Unified courses to allow college switching

PUBLISHED : Tuesday, 21 September, 1999, 12:00am
UPDATED : Tuesday, 21 September, 1999, 12:00am

Universities are preparing to unify parts of their curriculums to take account of a proposal to allow students to switch between institutions to complete degrees.

Courses will have to be trimmed down to common core parts to make it easier for students to move to another university and continue studying the same course.

Pilot curriculums are to be worked out when new courses begin, it is understood.

Among the first batch is expected to be a teacher-training degree course at the University of Science and Technology.

It is planning to join forces with the Institute of Education to offer teacher-training to its mathematics and computer students.

The proposal to allow students to switch between courses, called a 'credit-transfer' system, aims to cut costs by minimising the number of new courses.

Students majoring in one subject at one university can take a second subject at another university and have there credits transferred.

The scheme would be particularly attractive to students at smaller colleges.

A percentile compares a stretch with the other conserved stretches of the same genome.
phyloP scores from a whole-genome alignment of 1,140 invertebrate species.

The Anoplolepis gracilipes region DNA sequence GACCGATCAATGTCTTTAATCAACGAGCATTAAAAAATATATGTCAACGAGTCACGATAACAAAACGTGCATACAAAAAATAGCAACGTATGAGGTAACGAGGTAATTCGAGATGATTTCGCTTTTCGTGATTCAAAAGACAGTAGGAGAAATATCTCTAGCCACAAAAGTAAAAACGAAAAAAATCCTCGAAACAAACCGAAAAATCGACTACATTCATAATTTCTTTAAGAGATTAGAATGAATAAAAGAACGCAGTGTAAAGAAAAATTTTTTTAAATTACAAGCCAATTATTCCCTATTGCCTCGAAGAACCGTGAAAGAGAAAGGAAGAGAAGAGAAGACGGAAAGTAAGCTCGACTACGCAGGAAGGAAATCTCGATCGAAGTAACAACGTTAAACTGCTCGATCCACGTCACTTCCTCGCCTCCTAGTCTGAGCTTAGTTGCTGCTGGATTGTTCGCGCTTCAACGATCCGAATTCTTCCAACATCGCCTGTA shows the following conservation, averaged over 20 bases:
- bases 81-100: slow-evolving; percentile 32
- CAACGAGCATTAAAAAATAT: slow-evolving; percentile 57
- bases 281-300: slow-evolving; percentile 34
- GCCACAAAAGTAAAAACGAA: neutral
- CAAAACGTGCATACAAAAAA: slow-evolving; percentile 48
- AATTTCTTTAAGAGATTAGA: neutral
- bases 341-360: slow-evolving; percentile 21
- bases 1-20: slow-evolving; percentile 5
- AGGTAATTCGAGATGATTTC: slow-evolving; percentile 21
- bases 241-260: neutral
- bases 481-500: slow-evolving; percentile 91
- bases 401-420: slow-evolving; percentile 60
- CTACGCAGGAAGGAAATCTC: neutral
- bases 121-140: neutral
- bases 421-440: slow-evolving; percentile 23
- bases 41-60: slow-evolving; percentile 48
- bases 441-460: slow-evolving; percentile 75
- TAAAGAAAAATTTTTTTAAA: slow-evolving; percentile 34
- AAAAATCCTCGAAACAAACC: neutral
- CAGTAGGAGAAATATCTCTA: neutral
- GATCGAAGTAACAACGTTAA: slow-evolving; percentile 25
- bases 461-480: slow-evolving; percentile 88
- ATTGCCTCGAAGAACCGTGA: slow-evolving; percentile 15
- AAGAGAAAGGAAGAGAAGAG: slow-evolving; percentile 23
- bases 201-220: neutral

Credit transfer is popular in North America, but Hong Kong has followed the British system where undergraduates concentrate on the area of study they select for their degree.

Heads of the eight government-funded universities are expected to meet later this year to discuss the feasibility of a transferable credit system. At present, universities have different curriculums for even the same degree course making it difficult to recognise transferred credits.

Allowing students freer choices is a key part of the sweeping reform proposed by the high-powered Education Commission.

Chaired by Executive Councillor Antony Leung Kam-chung, the commission is expected to release its report tomorrow.

While it favours a six-year secondary education system, it does not touch much on whether university education should be three or four years.

However, City University vice-president Professor Edmond Ko Inq-ming said: 'What matters is whether students can gain good educational experience. Otherwise, it is wasting resources keeping them longer in college.' University heads have been told to submit cost-cutting plans to the University Grants Committee, by the middle of next month.

Dr Alice Lam Lee Kiu-yue, committee chairman, said: 'We are aware there are concerns over funding cuts. But I can assure the quality of education will not be compromised by whatever measures or proposals we may put forward.'